The “we buy any house” and “selling my house quickly” keywords are also very revealing. After years of rising house prices and skyrocketing rents, Britain’s housing market is finally beginning to stagnate, which could account for the popularity of these search terms. There’s a strong urgency to both these keywords; for property buyers hoping to turn a quick profit and capitalize on sellers’ desperation, and for beleaguered homeowners eager to minimize depreciation and cut their losses through a quick sale.
He also tells me “real estate” is a “very American phrase” that Brits don’t use! Sorry about that…
Examples of expensive keywords related to property include “we buy any house” (this is the name of a property company in the UK) and “estate agents Edinburgh.”
Variations on “live-in care” almost broke the top 10. We didn’t see this specific set of keywords in the data set for any of the other currencies we looked at.
This is a GPS technology that allows you to track the location of a car – as one Amazon bestseller in the category puts it, “Whether it’s your child coming home from school, a suspicious spouse, a teenage driver, or valuable company assets,” vehicle tracking “keeps you up to date in real time.” Good news for you paranoid types!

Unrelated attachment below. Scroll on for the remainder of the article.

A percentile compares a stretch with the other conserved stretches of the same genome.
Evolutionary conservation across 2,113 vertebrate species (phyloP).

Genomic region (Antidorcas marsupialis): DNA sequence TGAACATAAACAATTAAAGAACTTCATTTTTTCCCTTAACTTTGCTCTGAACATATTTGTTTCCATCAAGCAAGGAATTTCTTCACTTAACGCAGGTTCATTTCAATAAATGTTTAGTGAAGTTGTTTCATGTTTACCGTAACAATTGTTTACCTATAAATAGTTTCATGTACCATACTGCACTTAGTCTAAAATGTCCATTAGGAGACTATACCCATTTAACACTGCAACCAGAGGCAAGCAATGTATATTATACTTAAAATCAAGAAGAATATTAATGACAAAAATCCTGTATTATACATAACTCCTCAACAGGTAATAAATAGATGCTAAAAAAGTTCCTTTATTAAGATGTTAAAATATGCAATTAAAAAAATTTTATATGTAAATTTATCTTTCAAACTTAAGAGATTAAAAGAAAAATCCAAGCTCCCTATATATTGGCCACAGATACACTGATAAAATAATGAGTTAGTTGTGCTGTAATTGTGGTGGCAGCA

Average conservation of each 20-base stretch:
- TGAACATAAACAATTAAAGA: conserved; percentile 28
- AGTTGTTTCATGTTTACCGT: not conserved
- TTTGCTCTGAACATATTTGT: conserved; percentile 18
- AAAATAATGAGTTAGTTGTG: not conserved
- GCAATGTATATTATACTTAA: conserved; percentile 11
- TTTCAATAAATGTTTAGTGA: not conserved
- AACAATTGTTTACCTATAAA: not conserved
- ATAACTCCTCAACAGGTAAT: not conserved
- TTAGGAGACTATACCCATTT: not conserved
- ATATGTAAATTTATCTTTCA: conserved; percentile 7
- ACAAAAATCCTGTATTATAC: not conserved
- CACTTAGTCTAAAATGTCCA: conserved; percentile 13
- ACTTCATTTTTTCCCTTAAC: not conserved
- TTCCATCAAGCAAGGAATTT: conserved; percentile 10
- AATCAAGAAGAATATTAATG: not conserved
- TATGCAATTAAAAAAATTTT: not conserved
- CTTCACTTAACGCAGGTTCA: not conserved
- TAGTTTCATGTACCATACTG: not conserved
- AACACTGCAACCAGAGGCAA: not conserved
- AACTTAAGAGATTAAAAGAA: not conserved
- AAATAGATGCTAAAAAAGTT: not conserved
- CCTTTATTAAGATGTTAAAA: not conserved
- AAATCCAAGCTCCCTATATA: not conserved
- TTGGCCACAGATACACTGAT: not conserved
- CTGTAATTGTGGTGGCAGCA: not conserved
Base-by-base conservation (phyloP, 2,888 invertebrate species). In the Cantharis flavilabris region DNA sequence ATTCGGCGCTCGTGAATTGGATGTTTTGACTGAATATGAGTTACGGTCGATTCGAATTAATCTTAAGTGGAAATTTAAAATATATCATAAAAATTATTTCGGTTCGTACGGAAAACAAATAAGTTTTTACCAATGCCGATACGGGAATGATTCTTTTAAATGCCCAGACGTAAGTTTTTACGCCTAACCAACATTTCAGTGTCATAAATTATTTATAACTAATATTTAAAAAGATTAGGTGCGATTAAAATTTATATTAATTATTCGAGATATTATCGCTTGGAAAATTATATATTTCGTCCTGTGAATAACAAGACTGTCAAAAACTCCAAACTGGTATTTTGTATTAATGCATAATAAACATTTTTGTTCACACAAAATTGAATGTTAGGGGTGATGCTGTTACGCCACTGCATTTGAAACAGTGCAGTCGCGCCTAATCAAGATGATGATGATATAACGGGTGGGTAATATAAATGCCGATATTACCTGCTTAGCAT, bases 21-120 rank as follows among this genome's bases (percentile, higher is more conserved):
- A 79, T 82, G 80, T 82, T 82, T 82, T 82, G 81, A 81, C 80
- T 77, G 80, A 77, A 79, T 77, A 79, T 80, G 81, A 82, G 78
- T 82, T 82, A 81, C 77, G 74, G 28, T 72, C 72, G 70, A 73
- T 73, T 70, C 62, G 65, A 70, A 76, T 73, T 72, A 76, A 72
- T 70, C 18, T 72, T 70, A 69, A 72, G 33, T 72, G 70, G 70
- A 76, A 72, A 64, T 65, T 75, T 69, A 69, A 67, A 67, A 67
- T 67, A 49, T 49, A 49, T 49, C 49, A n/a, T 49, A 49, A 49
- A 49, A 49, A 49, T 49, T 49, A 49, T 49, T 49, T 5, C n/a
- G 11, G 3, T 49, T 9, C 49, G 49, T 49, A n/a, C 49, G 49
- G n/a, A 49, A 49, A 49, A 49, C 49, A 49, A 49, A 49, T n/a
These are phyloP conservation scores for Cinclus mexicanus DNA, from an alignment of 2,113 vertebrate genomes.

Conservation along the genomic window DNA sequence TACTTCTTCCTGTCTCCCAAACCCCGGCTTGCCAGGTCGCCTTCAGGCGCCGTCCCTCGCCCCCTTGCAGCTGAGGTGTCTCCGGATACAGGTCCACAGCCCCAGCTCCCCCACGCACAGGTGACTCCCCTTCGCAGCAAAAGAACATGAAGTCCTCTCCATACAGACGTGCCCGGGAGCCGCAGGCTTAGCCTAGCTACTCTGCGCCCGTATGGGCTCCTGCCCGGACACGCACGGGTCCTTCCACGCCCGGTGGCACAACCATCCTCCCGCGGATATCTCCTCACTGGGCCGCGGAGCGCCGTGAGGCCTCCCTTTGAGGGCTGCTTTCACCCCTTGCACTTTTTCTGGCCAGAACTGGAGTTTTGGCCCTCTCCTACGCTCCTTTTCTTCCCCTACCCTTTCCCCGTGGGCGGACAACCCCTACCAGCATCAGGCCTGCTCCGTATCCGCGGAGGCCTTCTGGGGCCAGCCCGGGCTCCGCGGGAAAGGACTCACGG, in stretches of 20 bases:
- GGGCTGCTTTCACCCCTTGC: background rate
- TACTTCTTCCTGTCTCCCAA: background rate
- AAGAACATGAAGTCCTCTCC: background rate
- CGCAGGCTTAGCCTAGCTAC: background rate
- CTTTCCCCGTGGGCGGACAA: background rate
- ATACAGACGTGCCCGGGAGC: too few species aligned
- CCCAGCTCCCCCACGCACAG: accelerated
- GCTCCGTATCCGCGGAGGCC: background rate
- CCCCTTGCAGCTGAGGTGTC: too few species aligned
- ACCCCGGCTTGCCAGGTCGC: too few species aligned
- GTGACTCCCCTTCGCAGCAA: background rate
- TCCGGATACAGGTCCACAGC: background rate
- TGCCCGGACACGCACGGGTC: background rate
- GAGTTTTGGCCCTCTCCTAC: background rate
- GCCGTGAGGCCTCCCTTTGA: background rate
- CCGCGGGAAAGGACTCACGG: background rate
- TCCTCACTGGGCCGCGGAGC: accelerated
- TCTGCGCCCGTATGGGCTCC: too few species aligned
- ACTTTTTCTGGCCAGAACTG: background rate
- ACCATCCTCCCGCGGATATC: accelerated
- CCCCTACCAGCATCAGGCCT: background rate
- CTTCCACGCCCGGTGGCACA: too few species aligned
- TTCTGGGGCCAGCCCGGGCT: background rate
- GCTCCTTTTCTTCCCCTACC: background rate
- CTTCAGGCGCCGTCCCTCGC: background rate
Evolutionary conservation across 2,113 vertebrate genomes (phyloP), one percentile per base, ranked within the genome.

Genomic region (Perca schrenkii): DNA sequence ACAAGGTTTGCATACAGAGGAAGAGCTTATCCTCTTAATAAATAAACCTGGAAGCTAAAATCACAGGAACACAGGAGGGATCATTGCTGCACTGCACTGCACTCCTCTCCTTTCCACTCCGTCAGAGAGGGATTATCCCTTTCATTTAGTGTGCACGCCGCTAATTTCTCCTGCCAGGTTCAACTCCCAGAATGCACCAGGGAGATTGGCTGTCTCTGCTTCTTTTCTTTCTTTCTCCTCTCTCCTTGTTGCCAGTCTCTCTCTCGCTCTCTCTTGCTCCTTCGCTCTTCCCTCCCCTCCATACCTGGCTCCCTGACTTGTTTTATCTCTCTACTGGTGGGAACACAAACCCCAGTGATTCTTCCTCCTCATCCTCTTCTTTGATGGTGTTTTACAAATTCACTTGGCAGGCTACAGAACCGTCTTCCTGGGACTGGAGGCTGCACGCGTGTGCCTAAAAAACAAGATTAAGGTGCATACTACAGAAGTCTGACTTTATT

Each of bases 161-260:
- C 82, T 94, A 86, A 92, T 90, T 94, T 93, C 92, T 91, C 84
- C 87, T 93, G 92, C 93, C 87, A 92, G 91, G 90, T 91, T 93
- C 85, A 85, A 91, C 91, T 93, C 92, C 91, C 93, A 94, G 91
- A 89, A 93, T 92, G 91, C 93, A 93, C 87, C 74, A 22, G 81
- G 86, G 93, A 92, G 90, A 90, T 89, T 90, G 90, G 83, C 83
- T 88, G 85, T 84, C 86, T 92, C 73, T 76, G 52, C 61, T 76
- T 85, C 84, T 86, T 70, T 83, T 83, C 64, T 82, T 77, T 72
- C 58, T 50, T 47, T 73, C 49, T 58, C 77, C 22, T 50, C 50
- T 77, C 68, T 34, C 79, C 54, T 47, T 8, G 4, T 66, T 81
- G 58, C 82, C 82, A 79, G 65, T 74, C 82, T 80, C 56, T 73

Feeling strongly about coffee or the Oxford comma is no substitute for a personality trait (I can’t believe how often these are mentioned in Twitter bios or online dating profiles) but let it be known: I like coffee, and so do citizens of the United Kingdom.
Keywords like “coffee machine rental” and “commercial coffee machines” made the list of highest CPC keywords, so we can be sure that U.K. businesses are doing their part to keep workers productive.
What keywords on the list stood out to you?
About the data
Here’s how we got the list: We pulled all the data collected from anonymous AdWords Performance Grader reports across all industries between June 1, 2016 and June 12, 2017, then looked at the top 1000 most expensive keywords seen during that time period and categorized them by core intent.
For example, we lumped the keywords “bail bonds” and “bail bonds los angeles” into a single category since the core intent is the same. Likewise, keywords involving different types of lawyers (such as “malpractice lawyer” and “injury lawyer”) or insurance were grouped together. We used a similar methodology last time so as to avoid featuring too many specific long-tail or local keywords that wouldn’t have broad applicability to a large number of businesses. We separated distinct services (pest control vs. termites) as much as possible.
We also filtered out keywords with less than 100 clicks from our data set. We only looked at advertisers bidding in USD, GBP, AUD, CAD, and ZAR, and analyzed different currencies separately. We also eliminated non-English ads and duplicates (where both the keyword and the CPC were exactly the same) from that set. The results you’re reading about in this article are in GBP.
Shout out to everyone who helped compile, analyze, and illustrate the data: our data analyst Josh Brackett, our web team leader Meg Lister, and our designer Kate Lindsay.